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You can also check for that alignment at the other end of the seam.

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Again, the raw edges align just right when pressed open.

IMG 3143 I Love This Quilt: Waterfall, Part 2Once I got my 10 vertical rows stitched, I played around a little with placement. Ideally, light and dark strips should alternate both vertically and horizontally. I think I didn’t pay close enough attention when I was cutting segments because I didn’t get the value placement right in places.

But with fabrics, these vibrant and juicy, I don’t even care color is doing all of the work here and getting the credit, no doubt about it.

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Take 1

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Take 2

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Take 3

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the completed Waterfall quilt top

I quilted it in the ditch vertically through the chevrons and along the wide borders, then echo quilted the chevrons horizontally. I used Warm 100 batting, resulting in a very nice, light drape.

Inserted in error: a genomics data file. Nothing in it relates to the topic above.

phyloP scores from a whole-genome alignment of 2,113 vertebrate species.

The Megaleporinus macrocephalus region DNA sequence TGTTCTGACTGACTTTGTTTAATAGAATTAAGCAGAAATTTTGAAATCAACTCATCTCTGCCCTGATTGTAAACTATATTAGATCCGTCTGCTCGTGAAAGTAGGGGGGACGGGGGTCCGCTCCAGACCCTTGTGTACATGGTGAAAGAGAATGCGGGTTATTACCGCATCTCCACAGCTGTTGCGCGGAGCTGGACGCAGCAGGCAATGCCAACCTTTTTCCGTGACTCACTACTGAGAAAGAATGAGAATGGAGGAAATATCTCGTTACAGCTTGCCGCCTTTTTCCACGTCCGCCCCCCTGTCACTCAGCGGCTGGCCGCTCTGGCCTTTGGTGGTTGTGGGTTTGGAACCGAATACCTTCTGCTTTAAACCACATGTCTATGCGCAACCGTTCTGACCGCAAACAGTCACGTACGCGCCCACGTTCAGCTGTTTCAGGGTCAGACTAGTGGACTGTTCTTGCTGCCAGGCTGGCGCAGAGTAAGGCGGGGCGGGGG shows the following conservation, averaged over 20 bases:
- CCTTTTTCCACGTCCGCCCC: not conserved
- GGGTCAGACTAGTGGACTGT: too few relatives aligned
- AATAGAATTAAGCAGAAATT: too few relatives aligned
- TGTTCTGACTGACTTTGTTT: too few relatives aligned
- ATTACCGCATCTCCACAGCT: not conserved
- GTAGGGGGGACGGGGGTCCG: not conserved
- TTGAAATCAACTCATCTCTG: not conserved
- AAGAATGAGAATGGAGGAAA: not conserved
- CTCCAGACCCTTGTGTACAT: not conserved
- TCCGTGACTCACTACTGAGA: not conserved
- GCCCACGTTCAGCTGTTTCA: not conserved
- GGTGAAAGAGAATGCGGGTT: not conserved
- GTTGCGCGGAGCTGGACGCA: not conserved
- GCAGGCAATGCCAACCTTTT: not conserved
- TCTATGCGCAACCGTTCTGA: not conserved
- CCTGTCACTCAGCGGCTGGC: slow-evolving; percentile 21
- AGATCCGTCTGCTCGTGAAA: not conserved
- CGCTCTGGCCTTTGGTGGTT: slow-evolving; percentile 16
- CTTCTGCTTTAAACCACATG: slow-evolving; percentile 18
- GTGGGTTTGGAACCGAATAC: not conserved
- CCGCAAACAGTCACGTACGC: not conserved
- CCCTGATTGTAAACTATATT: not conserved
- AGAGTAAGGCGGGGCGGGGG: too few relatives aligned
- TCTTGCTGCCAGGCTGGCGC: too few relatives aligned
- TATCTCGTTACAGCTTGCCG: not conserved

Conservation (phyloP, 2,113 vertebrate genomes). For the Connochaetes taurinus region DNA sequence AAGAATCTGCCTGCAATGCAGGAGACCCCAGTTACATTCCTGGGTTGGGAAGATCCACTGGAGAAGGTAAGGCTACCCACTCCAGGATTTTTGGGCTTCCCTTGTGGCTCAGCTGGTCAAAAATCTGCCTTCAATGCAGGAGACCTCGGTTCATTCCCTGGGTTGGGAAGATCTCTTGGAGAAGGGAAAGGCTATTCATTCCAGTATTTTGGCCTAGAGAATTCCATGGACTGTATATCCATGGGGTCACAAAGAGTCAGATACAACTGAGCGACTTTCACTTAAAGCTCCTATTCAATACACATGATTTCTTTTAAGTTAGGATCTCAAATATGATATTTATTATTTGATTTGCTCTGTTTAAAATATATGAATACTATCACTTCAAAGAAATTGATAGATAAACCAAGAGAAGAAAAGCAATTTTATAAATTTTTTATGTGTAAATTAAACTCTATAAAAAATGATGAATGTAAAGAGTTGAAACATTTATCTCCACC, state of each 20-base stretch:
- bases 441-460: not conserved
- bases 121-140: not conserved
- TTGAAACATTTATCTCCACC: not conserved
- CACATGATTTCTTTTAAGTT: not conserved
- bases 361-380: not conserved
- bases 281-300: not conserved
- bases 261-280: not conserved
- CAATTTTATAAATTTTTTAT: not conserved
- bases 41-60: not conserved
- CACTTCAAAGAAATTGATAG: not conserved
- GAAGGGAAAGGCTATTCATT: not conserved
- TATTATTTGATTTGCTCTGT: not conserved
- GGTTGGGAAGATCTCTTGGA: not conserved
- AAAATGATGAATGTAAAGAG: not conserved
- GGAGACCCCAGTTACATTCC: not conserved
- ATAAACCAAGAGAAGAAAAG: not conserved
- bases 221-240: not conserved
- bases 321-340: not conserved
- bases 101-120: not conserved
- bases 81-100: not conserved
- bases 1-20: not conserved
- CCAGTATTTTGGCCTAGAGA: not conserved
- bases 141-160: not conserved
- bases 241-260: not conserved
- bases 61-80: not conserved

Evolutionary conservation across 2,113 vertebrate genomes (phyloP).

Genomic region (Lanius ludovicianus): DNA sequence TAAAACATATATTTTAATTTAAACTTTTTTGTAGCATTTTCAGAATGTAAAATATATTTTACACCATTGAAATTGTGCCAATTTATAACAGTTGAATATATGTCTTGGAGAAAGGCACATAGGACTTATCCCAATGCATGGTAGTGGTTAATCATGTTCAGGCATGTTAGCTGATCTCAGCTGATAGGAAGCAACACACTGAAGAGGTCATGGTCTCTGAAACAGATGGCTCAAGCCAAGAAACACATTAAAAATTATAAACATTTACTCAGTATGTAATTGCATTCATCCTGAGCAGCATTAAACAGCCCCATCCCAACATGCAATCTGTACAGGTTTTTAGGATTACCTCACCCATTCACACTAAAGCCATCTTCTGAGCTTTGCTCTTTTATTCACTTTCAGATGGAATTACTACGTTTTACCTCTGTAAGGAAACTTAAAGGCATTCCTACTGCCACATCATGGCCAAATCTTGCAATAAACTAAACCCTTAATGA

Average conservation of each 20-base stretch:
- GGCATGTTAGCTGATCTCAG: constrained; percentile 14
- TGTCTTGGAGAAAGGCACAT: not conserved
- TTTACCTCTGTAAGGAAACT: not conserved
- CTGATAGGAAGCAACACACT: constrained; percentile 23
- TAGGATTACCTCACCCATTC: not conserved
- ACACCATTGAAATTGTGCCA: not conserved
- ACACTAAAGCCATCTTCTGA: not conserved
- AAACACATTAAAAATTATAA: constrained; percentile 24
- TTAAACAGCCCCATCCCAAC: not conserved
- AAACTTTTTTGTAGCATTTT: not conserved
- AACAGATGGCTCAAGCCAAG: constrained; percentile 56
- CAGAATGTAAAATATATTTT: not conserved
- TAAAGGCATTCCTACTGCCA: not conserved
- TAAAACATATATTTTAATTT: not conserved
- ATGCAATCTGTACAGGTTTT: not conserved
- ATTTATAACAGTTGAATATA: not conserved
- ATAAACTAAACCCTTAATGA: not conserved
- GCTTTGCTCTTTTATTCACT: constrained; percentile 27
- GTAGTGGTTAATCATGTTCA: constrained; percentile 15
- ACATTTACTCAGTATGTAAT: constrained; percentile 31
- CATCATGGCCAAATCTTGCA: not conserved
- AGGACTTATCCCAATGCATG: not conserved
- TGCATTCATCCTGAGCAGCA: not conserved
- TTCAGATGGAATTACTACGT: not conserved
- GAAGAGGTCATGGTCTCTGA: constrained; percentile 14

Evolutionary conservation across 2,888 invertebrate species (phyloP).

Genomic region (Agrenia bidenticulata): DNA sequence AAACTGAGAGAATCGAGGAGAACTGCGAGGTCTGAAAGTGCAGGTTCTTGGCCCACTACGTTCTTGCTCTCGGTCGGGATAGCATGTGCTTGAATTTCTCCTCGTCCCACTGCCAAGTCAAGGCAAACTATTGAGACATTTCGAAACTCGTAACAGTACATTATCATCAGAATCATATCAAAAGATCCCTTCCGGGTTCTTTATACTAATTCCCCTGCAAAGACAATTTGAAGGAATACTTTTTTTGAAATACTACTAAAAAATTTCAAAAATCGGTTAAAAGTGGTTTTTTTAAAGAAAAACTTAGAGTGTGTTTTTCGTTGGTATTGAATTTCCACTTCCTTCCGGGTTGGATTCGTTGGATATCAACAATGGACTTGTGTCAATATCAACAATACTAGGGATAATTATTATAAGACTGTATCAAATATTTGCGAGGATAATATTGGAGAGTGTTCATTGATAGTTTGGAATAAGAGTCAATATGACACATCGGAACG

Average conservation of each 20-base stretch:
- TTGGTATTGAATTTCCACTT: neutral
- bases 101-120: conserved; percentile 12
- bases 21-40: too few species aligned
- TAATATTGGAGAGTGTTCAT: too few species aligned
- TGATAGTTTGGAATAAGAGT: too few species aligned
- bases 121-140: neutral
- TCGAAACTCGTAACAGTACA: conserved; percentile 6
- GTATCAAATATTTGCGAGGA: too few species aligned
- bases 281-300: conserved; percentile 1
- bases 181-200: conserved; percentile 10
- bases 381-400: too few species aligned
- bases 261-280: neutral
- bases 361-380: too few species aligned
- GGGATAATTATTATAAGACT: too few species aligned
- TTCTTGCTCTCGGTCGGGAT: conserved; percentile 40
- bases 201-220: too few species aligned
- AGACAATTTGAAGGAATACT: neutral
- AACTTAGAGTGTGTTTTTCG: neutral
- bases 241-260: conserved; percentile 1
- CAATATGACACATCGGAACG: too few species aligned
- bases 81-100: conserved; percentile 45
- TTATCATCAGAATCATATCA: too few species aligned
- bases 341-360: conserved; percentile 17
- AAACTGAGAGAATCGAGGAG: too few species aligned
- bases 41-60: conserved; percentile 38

I got the binding attached just in time to pack it in our luggage and take it to the Midwest to visit my in-laws for Christmas. I gave it to them with the binding only partially hand-stitched on the back, but it didn’t matter to them. I got precisely the reaction from my step-MIL every quilter hopes for when a quilt is given to someone special: she got a little flustered and excited, said she was hoping it was her turn to get a quilt, and oohed and aahed over the colors. Mission accomplished.

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I finished hand stitching the binding by the glow of the Christmas tree.

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Waterfall quilt ready to use after being washed and dried

So after all that, I can only hope that my next I Love This Quilt! remake goes as smoothly and is as well received by the person I have in mind. In the meantime, if you want to make your own, the Waterfall quilt free pattern is still available to download as a pdf from our website. Send us a photo if you make it and let us know how it went!